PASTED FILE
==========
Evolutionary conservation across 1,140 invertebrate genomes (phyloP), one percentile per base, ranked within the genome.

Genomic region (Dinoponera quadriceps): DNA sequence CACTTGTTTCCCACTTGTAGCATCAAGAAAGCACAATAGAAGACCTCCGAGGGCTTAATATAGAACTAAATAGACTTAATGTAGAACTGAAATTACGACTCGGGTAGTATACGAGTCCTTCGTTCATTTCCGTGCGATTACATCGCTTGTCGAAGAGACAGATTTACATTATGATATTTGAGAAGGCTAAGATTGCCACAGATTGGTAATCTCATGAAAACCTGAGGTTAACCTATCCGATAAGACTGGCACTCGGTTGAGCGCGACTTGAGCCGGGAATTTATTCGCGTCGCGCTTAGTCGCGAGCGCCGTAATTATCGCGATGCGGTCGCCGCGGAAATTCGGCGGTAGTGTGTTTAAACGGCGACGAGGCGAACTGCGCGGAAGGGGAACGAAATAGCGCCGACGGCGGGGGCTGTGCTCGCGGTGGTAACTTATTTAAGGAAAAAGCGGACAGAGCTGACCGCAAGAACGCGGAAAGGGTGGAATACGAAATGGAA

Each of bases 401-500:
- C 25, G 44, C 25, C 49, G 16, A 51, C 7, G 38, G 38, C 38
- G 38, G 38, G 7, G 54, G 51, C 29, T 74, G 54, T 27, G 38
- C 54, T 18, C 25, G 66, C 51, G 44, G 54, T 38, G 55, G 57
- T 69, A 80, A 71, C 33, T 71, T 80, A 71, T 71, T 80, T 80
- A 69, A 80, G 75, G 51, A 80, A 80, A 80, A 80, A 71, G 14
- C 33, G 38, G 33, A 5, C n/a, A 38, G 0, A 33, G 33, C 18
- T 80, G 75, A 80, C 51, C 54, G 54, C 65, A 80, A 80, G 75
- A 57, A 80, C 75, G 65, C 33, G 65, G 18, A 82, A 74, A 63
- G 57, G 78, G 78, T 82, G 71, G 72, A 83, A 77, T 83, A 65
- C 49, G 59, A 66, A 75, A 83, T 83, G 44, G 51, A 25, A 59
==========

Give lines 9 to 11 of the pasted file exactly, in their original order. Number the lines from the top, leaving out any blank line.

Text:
- C 33, G 38, G 33, A 5, C n/a, A 38, G 0, A 33, G 33, C 18
- T 80, G 75, A 80, C 51, C 54, G 54, C 65, A 80, A 80, G 75
- A 57, A 80, C 75, G 65, C 33, G 65, G 18, A 82, A 74, A 63